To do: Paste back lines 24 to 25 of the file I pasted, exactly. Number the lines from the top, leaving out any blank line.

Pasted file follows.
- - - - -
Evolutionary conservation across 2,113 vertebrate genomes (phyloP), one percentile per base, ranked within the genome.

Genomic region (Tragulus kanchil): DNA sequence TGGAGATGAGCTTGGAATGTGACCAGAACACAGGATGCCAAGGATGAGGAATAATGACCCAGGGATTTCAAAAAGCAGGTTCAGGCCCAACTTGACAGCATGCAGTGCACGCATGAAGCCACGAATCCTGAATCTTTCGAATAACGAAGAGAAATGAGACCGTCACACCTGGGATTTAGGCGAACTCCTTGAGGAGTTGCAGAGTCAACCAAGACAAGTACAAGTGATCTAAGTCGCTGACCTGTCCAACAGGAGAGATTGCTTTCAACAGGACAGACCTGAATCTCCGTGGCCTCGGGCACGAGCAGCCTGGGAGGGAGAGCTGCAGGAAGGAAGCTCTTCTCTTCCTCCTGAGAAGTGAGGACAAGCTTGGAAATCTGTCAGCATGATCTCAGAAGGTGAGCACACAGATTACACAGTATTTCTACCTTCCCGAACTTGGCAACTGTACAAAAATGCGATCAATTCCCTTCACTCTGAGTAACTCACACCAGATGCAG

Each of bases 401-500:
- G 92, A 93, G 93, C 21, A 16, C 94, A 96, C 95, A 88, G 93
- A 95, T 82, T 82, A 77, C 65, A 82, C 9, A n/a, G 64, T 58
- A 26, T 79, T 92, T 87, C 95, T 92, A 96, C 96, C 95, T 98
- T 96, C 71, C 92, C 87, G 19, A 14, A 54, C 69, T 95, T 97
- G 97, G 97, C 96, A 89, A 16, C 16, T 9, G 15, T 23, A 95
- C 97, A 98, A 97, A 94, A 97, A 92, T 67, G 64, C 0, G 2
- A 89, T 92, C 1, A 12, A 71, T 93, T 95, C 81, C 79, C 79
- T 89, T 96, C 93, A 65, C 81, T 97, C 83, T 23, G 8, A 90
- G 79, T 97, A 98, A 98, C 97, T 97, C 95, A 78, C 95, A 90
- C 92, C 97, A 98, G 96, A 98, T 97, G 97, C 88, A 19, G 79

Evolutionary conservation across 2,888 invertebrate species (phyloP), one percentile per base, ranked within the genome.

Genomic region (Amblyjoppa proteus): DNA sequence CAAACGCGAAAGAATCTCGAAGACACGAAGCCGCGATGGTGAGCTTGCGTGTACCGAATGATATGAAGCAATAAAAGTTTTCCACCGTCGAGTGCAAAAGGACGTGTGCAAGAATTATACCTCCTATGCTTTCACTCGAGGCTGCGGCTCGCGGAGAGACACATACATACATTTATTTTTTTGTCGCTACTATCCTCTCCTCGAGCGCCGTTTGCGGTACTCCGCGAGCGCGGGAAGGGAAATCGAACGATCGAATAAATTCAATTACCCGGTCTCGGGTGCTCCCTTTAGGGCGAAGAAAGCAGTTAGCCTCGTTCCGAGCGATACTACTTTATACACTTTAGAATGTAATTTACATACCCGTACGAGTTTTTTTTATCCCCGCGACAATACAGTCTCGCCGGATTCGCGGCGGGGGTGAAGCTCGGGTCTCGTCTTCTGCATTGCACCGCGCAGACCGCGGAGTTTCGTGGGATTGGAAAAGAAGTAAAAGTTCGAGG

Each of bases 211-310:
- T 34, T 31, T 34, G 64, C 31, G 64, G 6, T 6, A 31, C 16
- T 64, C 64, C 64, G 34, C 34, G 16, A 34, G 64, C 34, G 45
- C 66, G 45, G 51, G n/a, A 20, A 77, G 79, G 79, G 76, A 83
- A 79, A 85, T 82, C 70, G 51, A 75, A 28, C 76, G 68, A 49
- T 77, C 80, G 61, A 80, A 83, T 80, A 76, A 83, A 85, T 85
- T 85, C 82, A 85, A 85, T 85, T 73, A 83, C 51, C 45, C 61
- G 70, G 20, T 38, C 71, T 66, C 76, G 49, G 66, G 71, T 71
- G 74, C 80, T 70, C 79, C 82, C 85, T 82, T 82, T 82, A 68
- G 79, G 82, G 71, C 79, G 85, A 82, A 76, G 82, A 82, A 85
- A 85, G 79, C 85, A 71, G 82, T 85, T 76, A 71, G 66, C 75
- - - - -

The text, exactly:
- G 74, C 80, T 70, C 79, C 82, C 85, T 82, T 82, T 82, A 68
- G 79, G 82, G 71, C 79, G 85, A 82, A 76, G 82, A 82, A 85